US Foreign Policy
Commentary

Moving Forward in Iraq: the US Civilian Mission and Security

in Program

 

By Peter Alsis – As the US
mission in Iraq
begins the transition to civilian leadership, security will continue to play a
central role in its success.  With combat
operations ended and all US forces due to withdraw by the end of 2011, the
mission will focus on strengthening Iraqi institutions and fostering a
strategic enduring partnership. Unable to fully rely on the nascent Iraqi
security forces, the US Department of State is reorganizing their
reconstruction efforts and plans to depend on private security
contractors.  With one year remaining
before State assumes full control of the mission, communication among DOD,
State and Congress has yet to fully address the implications of this policy.

The goal of the US
mission is to strengthen Iraq’s
government, industry and people. Previously, Provincial Reconstruction Teams
(PRTs) have been an important part in achieving  “stability and development” by directly engaging with Iraqi communities, addressing specific
needs, implementing civil society projects, and facilitating Iraqi run
projects.  Their assistance covers many
sectors of Iraqi society, including finance, industry, and agriculture. Once active
in 15 of Iraq’s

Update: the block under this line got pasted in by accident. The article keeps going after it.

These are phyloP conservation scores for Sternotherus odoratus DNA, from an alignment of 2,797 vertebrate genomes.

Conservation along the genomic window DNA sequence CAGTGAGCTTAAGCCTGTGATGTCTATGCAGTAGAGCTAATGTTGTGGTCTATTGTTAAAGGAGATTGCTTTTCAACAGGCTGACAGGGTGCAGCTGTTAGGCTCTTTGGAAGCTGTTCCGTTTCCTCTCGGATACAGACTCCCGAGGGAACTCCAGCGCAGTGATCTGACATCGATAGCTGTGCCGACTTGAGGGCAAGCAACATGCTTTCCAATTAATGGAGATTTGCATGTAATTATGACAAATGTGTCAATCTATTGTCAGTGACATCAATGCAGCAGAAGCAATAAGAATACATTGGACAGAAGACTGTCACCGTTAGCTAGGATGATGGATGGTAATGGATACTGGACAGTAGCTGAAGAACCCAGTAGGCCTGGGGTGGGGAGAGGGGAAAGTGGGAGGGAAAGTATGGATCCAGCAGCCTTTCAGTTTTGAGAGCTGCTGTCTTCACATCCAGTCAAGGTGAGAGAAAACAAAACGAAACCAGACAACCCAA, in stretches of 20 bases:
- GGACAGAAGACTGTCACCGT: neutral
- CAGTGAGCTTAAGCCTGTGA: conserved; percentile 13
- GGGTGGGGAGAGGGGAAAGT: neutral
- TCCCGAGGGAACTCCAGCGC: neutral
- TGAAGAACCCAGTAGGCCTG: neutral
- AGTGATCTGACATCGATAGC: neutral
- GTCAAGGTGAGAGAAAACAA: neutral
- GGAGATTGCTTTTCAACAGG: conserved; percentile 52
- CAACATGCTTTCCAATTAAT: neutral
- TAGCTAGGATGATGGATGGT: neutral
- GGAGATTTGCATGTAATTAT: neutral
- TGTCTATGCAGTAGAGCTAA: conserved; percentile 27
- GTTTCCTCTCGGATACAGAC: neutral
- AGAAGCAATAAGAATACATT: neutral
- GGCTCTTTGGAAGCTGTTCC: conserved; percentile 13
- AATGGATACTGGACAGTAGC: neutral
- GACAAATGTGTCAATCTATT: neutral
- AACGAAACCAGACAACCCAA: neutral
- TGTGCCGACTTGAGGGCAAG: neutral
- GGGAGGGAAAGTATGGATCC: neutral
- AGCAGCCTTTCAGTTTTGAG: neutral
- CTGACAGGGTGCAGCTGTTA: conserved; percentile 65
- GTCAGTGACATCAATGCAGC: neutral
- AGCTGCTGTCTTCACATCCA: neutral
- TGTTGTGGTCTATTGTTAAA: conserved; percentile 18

18 provinces, twenty-two PRTs are now being reduced to four “Enduring Presence
Posts”.

The
consolidation of the remaining Enduring Presence Posts (EPPs) may
present State with additional security risks. The four EPPs will be in Basra, Erbil, Kirkuk,
and Ninewa. With the exception of Basra, which
has both oil importance and strategic proximity to Iraq’s only port (Umm Qasr), the
posts fall along the Kurd-Arab fault line in the north. This alignment emphasizes
stabilization in a volatile region complicated by ethnic tension and disputed
resources.

Civilian engagement within the areas left out of this realignment
will likely depend on the US Embassy in Baghdad,
resulting in greater exposure and subsequent security risks. Nearly every major US
agency has several projects engaging Iraqi leaders in Baghdad – advising, training and offering
technical assistance on a wide variety of issues.  Unless State’s mission will rely on this
top-level assistance and not actual field work, the security of civilians operating
out of Baghdad
is compromised by such a large regional responsibility.

In the short term, it is unlikely
that the US
will be able to depend on Iraqi security forces to provide protection for US civilian
workers. The estimated 660,000 Iraqi Security Forces have made considerable progress and received praise from US
officials; however, among other concerns, their practical use has exposed
issues of desertion, sectarian rifts, and lack of leadership.  These issues should be resolved through
continued US funding and training, which State will takeover in October 2011.

Meanwhile,
to provide security, State plans to hire
7,000 private security contractors (PSCs), more than double the current total.  The DOD will provide air cover and logistical
support temporarily, but State has ordered its own hardware: twenty-four Black
Hawk helicopters, 50-60 MRAPs, high-tech surveillance systems, and fuel trucks,
among other requests. Initial reports indicate that PSC responsibilities will include forming